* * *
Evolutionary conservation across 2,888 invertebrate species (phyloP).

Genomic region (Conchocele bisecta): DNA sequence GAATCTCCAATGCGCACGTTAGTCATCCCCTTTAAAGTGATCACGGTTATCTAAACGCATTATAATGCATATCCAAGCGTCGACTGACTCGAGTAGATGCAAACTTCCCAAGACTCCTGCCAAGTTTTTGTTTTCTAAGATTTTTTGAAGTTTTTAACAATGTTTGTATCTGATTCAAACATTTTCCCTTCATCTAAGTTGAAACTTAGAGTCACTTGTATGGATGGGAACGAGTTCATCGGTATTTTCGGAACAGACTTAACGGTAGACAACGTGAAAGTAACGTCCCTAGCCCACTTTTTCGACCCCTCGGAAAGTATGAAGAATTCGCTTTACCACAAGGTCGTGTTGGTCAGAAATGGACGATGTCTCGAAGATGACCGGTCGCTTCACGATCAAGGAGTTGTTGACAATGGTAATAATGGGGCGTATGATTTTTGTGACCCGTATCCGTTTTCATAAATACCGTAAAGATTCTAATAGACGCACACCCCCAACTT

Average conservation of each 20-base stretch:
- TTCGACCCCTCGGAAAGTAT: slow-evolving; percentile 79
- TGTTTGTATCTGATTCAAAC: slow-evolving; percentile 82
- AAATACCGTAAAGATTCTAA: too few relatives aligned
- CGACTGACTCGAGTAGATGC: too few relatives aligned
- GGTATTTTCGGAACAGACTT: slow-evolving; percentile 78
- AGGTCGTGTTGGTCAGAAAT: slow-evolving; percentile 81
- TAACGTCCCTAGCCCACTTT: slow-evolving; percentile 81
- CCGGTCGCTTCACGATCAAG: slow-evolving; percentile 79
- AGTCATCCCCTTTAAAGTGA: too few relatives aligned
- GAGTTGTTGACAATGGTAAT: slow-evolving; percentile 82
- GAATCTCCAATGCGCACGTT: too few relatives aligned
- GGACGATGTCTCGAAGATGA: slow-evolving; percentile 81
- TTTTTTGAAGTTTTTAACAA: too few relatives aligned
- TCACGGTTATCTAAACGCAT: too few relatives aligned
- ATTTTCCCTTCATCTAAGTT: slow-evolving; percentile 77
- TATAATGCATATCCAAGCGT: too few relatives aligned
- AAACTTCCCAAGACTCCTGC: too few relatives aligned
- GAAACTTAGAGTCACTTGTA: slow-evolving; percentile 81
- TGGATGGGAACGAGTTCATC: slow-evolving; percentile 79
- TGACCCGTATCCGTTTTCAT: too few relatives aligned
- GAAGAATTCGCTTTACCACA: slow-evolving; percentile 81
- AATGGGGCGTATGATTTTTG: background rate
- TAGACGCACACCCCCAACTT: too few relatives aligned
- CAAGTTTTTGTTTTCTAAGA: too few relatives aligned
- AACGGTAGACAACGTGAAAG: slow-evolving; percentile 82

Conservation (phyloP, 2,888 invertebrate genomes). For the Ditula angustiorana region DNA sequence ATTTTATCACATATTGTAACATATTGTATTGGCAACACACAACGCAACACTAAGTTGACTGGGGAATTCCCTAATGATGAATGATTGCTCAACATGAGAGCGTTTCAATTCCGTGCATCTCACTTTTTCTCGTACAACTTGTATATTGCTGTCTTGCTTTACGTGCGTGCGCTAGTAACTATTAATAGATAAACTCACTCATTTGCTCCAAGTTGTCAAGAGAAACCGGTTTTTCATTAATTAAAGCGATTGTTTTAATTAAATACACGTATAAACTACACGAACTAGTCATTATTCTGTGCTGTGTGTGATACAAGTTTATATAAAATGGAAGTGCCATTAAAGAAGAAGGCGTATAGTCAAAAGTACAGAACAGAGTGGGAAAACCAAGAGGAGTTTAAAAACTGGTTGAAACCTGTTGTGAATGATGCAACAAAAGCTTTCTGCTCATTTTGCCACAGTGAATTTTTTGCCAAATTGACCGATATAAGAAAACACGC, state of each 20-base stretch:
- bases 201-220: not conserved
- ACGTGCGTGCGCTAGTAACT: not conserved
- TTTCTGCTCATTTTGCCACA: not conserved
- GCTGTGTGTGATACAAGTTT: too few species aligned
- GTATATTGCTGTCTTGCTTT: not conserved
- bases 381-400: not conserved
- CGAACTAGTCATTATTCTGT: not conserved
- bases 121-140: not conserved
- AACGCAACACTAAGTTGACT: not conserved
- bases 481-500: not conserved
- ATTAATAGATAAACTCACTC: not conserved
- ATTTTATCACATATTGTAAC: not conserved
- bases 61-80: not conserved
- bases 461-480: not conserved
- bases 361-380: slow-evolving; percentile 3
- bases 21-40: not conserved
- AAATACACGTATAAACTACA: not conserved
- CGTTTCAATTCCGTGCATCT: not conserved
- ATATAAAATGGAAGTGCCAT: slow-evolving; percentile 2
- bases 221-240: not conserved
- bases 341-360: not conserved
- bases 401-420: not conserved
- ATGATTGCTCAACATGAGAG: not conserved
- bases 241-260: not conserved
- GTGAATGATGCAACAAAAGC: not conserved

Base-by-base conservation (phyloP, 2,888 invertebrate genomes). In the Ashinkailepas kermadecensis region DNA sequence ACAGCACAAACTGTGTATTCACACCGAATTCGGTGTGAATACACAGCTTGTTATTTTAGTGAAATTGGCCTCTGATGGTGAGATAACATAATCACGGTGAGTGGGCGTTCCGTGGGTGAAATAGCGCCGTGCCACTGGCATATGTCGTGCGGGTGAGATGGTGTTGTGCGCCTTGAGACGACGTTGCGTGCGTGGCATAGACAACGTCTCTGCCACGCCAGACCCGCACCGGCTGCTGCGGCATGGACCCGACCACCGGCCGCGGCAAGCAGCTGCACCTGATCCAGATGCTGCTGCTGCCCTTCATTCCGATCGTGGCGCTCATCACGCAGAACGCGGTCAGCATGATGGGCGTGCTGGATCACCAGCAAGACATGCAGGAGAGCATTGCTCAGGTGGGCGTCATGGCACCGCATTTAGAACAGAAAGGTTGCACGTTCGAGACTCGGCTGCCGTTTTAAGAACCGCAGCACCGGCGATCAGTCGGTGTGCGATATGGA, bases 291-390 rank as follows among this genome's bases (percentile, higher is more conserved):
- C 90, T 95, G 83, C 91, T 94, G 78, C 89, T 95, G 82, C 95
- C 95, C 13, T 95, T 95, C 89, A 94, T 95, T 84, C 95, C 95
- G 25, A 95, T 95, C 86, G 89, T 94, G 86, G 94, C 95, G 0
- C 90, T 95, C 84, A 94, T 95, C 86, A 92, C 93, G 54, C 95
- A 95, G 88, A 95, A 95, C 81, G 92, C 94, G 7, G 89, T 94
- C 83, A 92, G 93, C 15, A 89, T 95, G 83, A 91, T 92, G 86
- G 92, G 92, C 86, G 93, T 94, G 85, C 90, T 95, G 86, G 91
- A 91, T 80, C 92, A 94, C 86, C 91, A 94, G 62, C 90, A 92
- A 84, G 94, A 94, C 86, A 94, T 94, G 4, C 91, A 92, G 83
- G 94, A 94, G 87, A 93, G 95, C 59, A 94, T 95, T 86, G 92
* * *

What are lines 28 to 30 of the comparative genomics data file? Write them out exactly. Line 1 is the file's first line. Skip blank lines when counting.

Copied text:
- AACGGTAGACAACGTGAAAG: slow-evolving; percentile 82

Conservation (phyloP, 2,888 invertebrate genomes). For the Ditula angustiorana region DNA sequence ATTTTATCACATATTGTAACATATTGTATTGGCAACACACAACGCAACACTAAGTTGACTGGGGAATTCCCTAATGATGAATGATTGCTCAACATGAGAGCGTTTCAATTCCGTGCATCTCACTTTTTCTCGTACAACTTGTATATTGCTGTCTTGCTTTACGTGCGTGCGCTAGTAACTATTAATAGATAAACTCACTCATTTGCTCCAAGTTGTCAAGAGAAACCGGTTTTTCATTAATTAAAGCGATTGTTTTAATTAAATACACGTATAAACTACACGAACTAGTCATTATTCTGTGCTGTGTGTGATACAAGTTTATATAAAATGGAAGTGCCATTAAAGAAGAAGGCGTATAGTCAAAAGTACAGAACAGAGTGGGAAAACCAAGAGGAGTTTAAAAACTGGTTGAAACCTGTTGTGAATGATGCAACAAAAGCTTTCTGCTCATTTTGCCACAGTGAATTTTTTGCCAAATTGACCGATATAAGAAAACACGC, state of each 20-base stretch:
- bases 201-220: not conserved